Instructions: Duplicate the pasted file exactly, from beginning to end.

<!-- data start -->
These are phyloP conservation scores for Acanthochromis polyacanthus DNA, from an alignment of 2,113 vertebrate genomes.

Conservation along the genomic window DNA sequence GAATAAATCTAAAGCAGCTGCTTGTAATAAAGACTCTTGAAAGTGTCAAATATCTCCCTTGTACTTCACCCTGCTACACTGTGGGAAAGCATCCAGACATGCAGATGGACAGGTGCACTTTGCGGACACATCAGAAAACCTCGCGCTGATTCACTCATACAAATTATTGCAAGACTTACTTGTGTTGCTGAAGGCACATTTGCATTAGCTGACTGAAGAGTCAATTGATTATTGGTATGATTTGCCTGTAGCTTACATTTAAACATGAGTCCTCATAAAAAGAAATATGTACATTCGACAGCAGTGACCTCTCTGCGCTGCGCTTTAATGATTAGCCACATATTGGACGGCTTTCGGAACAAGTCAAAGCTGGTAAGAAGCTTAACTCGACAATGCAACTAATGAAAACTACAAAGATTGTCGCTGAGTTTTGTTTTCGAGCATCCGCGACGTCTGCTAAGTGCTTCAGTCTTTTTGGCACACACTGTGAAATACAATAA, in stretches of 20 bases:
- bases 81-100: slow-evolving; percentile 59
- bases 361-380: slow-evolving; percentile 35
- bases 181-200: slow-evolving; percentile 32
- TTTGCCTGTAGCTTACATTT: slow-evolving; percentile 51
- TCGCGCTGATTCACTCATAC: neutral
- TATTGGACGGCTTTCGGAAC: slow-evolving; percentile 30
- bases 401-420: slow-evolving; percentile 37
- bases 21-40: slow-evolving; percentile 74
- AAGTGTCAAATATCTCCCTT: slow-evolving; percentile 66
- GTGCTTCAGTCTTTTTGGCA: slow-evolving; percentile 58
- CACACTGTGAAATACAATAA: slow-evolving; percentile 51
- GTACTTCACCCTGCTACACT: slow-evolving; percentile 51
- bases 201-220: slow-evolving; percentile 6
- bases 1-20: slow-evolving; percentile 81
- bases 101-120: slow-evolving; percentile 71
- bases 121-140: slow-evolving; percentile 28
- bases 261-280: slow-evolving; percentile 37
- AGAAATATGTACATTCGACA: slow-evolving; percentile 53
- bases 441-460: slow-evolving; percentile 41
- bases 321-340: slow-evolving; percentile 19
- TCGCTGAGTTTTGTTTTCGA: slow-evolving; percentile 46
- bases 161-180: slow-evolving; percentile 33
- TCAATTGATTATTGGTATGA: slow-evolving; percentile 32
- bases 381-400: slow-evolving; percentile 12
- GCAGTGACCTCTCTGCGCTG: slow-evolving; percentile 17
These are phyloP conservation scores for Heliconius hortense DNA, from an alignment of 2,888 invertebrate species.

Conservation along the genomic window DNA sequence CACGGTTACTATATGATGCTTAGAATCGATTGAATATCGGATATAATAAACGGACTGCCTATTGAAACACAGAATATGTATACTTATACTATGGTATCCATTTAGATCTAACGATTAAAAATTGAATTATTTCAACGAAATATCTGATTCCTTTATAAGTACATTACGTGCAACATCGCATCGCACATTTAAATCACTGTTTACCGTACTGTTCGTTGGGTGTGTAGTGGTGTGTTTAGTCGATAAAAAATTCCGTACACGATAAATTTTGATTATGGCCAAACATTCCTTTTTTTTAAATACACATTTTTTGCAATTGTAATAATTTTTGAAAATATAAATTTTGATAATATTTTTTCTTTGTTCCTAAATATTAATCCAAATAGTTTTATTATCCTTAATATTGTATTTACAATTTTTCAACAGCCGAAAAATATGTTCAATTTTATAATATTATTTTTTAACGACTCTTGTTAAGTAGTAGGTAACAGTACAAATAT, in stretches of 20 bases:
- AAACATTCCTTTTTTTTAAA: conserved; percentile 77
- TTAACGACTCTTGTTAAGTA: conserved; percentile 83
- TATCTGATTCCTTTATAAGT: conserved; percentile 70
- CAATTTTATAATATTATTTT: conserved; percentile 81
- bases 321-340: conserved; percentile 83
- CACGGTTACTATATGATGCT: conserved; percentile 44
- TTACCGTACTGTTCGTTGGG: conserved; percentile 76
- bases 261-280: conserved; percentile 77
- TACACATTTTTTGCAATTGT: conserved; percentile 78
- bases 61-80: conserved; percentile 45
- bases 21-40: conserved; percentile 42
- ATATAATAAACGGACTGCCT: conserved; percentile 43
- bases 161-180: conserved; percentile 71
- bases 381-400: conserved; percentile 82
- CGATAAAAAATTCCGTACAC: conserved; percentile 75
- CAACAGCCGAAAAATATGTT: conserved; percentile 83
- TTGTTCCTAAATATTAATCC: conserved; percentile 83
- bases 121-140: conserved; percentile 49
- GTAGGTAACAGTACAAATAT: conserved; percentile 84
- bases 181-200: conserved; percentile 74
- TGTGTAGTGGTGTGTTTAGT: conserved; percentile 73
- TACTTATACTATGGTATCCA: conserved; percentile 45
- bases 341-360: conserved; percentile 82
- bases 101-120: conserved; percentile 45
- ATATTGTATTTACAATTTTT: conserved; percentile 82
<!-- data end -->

These are phyloP conservation scores for Acanthochromis polyacanthus DNA, from an alignment of 2,113 vertebrate genomes.

Conservation along the genomic window DNA sequence GAATAAATCTAAAGCAGCTGCTTGTAATAAAGACTCTTGAAAGTGTCAAATATCTCCCTTGTACTTCACCCTGCTACACTGTGGGAAAGCATCCAGACATGCAGATGGACAGGTGCACTTTGCGGACACATCAGAAAACCTCGCGCTGATTCACTCATACAAATTATTGCAAGACTTACTTGTGTTGCTGAAGGCACATTTGCATTAGCTGACTGAAGAGTCAATTGATTATTGGTATGATTTGCCTGTAGCTTACATTTAAACATGAGTCCTCATAAAAAGAAATATGTACATTCGACAGCAGTGACCTCTCTGCGCTGCGCTTTAATGATTAGCCACATATTGGACGGCTTTCGGAACAAGTCAAAGCTGGTAAGAAGCTTAACTCGACAATGCAACTAATGAAAACTACAAAGATTGTCGCTGAGTTTTGTTTTCGAGCATCCGCGACGTCTGCTAAGTGCTTCAGTCTTTTTGGCACACACTGTGAAATACAATAA, in stretches of 20 bases:
- bases 81-100: slow-evolving; percentile 59
- bases 361-380: slow-evolving; percentile 35
- bases 181-200: slow-evolving; percentile 32
- TTTGCCTGTAGCTTACATTT: slow-evolving; percentile 51
- TCGCGCTGATTCACTCATAC: neutral
- TATTGGACGGCTTTCGGAAC: slow-evolving; percentile 30
- bases 401-420: slow-evolving; percentile 37
- bases 21-40: slow-evolving; percentile 74
- AAGTGTCAAATATCTCCCTT: slow-evolving; percentile 66
- GTGCTTCAGTCTTTTTGGCA: slow-evolving; percentile 58
- CACACTGTGAAATACAATAA: slow-evolving; percentile 51
- GTACTTCACCCTGCTACACT: slow-evolving; percentile 51
- bases 201-220: slow-evolving; percentile 6
- bases 1-20: slow-evolving; percentile 81
- bases 101-120: slow-evolving; percentile 71
- bases 121-140: slow-evolving; percentile 28
- bases 261-280: slow-evolving; percentile 37
- AGAAATATGTACATTCGACA: slow-evolving; percentile 53
- bases 441-460: slow-evolving; percentile 41
- bases 321-340: slow-evolving; percentile 19
- TCGCTGAGTTTTGTTTTCGA: slow-evolving; percentile 46
- bases 161-180: slow-evolving; percentile 33
- TCAATTGATTATTGGTATGA: slow-evolving; percentile 32
- bases 381-400: slow-evolving; percentile 12
- GCAGTGACCTCTCTGCGCTG: slow-evolving; percentile 17
These are phyloP conservation scores for Heliconius hortense DNA, from an alignment of 2,888 invertebrate species.

Conservation along the genomic window DNA sequence CACGGTTACTATATGATGCTTAGAATCGATTGAATATCGGATATAATAAACGGACTGCCTATTGAAACACAGAATATGTATACTTATACTATGGTATCCATTTAGATCTAACGATTAAAAATTGAATTATTTCAACGAAATATCTGATTCCTTTATAAGTACATTACGTGCAACATCGCATCGCACATTTAAATCACTGTTTACCGTACTGTTCGTTGGGTGTGTAGTGGTGTGTTTAGTCGATAAAAAATTCCGTACACGATAAATTTTGATTATGGCCAAACATTCCTTTTTTTTAAATACACATTTTTTGCAATTGTAATAATTTTTGAAAATATAAATTTTGATAATATTTTTTCTTTGTTCCTAAATATTAATCCAAATAGTTTTATTATCCTTAATATTGTATTTACAATTTTTCAACAGCCGAAAAATATGTTCAATTTTATAATATTATTTTTTAACGACTCTTGTTAAGTAGTAGGTAACAGTACAAATAT, in stretches of 20 bases:
- AAACATTCCTTTTTTTTAAA: conserved; percentile 77
- TTAACGACTCTTGTTAAGTA: conserved; percentile 83
- TATCTGATTCCTTTATAAGT: conserved; percentile 70
- CAATTTTATAATATTATTTT: conserved; percentile 81
- bases 321-340: conserved; percentile 83
- CACGGTTACTATATGATGCT: conserved; percentile 44
- TTACCGTACTGTTCGTTGGG: conserved; percentile 76
- bases 261-280: conserved; percentile 77
- TACACATTTTTTGCAATTGT: conserved; percentile 78
- bases 61-80: conserved; percentile 45
- bases 21-40: conserved; percentile 42
- ATATAATAAACGGACTGCCT: conserved; percentile 43
- bases 161-180: conserved; percentile 71
- bases 381-400: conserved; percentile 82
- CGATAAAAAATTCCGTACAC: conserved; percentile 75
- CAACAGCCGAAAAATATGTT: conserved; percentile 83
- TTGTTCCTAAATATTAATCC: conserved; percentile 83
- bases 121-140: conserved; percentile 49
- GTAGGTAACAGTACAAATAT: conserved; percentile 84
- bases 181-200: conserved; percentile 74
- TGTGTAGTGGTGTGTTTAGT: conserved; percentile 73
- TACTTATACTATGGTATCCA: conserved; percentile 45
- bases 341-360: conserved; percentile 82
- bases 101-120: conserved; percentile 45
- ATATTGTATTTACAATTTTT: conserved; percentile 82